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By Edward Cone

New Kid on the Block


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: Introduction">

Dana Deasy's first morning on the job as chief information officer at Tyco International Ltd. was a lonely one. The conglomerate had operations on six continents, sales of more than $35 billion, and zero corporate information-technology staff. "When I showed up, there was not a single IT person to turn to," says Deasy, who joined the company in July 2003. His job was to build a corporate information-technology organization from scratch.

New management, led by Edward Breen, former president and chief operating officer at Motorola Inc., and overseen by a high-profile independent board, is remaking scandal-scarred Tyco. The holding company that was loosely assembled from hundreds of acquisitions is morphing into an operating company that hopes to leverage its size and shared assets around the globe.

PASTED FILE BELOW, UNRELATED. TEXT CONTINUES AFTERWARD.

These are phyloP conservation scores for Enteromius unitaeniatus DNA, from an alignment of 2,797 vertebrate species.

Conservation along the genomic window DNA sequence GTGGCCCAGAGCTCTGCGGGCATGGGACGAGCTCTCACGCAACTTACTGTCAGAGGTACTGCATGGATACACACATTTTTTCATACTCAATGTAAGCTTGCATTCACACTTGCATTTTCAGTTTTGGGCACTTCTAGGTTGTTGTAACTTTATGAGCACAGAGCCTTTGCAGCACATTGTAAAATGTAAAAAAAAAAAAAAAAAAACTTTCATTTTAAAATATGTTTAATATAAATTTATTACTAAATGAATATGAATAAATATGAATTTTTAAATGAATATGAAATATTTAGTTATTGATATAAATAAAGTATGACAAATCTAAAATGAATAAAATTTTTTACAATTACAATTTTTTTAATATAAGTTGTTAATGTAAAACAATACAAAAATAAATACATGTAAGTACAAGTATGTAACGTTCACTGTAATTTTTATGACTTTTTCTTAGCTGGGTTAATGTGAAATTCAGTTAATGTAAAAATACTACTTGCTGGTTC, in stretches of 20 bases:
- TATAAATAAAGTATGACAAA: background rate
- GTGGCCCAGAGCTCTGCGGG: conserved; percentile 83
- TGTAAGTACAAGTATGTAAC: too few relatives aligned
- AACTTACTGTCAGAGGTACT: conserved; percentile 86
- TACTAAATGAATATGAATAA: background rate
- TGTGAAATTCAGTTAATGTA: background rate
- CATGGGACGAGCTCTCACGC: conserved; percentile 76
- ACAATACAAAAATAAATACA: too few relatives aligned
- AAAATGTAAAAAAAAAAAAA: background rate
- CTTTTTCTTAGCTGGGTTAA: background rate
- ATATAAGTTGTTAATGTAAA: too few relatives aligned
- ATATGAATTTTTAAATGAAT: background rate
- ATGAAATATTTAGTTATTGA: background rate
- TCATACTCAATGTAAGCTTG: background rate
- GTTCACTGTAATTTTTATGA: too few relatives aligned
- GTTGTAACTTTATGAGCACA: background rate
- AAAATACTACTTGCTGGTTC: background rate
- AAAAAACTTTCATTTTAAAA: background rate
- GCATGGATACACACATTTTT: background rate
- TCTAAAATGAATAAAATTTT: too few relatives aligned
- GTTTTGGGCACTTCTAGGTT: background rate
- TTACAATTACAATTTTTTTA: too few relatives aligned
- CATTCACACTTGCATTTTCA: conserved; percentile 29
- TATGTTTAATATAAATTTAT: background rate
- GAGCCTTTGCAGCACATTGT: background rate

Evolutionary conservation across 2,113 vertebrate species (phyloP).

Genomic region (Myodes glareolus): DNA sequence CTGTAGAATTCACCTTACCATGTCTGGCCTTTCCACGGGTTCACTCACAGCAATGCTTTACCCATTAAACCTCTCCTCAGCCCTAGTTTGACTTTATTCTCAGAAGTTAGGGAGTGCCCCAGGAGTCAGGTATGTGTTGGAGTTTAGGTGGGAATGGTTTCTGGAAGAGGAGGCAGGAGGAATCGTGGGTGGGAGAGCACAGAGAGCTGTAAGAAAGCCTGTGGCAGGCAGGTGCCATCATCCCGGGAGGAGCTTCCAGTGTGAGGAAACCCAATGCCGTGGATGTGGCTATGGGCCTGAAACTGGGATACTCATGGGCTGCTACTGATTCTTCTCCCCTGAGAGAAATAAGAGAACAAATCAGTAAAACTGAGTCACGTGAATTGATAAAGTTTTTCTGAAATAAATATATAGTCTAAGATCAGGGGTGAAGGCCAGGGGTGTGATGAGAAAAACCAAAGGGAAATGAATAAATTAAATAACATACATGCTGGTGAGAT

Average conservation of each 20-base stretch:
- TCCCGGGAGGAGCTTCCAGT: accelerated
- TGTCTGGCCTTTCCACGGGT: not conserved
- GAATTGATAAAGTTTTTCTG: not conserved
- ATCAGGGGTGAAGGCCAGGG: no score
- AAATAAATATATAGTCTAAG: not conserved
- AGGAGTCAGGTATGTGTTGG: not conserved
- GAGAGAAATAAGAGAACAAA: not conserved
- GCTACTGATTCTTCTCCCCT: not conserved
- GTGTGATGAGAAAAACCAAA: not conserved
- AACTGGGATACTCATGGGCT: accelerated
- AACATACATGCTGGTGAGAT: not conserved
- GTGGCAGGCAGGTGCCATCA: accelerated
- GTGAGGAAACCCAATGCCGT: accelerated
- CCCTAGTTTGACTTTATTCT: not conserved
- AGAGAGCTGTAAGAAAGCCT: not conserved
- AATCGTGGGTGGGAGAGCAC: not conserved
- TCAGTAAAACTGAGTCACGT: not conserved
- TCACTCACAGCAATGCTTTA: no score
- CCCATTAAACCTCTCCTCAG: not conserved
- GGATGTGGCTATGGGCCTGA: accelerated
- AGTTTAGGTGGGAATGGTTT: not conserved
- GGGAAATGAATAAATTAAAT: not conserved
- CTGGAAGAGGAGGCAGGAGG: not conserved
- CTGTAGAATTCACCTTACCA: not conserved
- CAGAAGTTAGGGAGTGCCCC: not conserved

"The first thing I did was pick up the phone and introduce myself to the various presidents of our business segments so I could get a little history on how things got done around here," says Deasy, who must align his nascent organization with a broad array of different players and plans.

Deasy's new corporate shop needs to work with Tyco's five heterogeneous business segments—each a going concern with its own products, culture, strategy and level of internal cohesiveness—as the segments shift their focus from acquisition to organic growth. It also has to support other corporate functions, such as human resources and global operations, as they come into being for the first time. And all this comes as Tyco, perhaps best known for former chief executive Dennis Kozlowski's scandalous compensation and decadent lifestyle, creates its first global governance systems. "I am creating an organization that never existed, as all the functions of the corporation are being created, and aligning it back out to businesses that are changing too," says Deasy.